Editor's Query: Kennedy, the Class and the Chewing Gum

Sunday, March 15, 2009

Lyndon Johnson was president and Robert Kennedy was attorney general in early 1964. At age 26, I was a special education teacher in a public school in Alexandria. In those days, special ed classes were filled with students who had varying degrees of challenges. Not all of them knew how to walk quietly through a school hallway, what constituted reasonable behavior or how to sit still in the classroom.

The father of one of the students worked in the Justice Department and invited the class to tour the office and meet Bobby Kennedy. I drilled the students for weeks on how to behave appropriately, both on the bus and in Kennedy's office. I firmly told them at least 100 times, "No chewing gum!"

On the day of the trip, I stood outside the school bus door with a small paper sack collecting gum.

The kids' behavior on the bus was exemplary. We toured the building without incident and walked into Kennedy's office to find him without a jacket, shirt sleeves rolled up, the wonderful Kennedy smile on his face -- and chewing gum. The students totally lost it.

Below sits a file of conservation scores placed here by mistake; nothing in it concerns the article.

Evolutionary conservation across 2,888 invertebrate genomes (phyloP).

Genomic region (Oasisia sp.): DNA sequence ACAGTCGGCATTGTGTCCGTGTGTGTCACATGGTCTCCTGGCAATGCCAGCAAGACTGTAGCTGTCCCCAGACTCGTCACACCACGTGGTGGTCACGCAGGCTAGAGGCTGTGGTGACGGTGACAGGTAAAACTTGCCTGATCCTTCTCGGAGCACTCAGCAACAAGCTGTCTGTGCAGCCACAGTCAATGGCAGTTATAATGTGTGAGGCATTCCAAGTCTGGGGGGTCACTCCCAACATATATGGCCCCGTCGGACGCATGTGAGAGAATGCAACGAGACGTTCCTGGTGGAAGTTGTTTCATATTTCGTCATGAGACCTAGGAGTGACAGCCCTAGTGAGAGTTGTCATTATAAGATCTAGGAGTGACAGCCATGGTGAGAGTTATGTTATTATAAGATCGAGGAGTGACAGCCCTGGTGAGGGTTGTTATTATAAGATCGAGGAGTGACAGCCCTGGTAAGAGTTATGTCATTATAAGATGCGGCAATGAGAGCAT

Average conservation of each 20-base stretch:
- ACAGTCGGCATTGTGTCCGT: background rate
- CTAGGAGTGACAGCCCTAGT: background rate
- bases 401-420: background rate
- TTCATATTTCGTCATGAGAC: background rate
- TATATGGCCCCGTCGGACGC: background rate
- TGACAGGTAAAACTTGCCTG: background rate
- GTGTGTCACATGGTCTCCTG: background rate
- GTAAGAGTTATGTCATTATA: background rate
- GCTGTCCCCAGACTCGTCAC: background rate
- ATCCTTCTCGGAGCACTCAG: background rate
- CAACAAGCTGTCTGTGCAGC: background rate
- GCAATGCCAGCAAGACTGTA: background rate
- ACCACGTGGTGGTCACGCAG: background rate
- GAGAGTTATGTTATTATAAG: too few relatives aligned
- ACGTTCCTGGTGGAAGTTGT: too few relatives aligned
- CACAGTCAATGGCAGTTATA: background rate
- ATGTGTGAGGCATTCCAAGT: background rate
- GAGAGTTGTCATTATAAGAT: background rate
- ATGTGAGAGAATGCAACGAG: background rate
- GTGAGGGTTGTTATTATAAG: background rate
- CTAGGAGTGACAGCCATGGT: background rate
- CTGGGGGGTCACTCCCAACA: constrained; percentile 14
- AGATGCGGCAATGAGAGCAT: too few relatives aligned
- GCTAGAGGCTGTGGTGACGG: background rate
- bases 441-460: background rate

"Miss Jensen!" they yelled, jumping up and down. "He's chewing gum!"

"Did teacher make you spit out your gum?" Kennedy asked.

"Yes!" They all screamed.

He gave me a charming look, pulled packets of gum out of his desk drawer and distributed them all around.

The children loved him.

Jean Jensen, Alexandria

New query: Tell us about a time when a beauty disaster sabotaged a good time. If you have a 100 percent true story taken from your own experience concerning the above query, send it to queries@washpost.com or The Washington Post Magazine, 1150 15th St. NW, Washington, D.C. 20071. Include your daytime phone number. Recount your story in 250 words or fewer.

© 2009 The Washington Post Company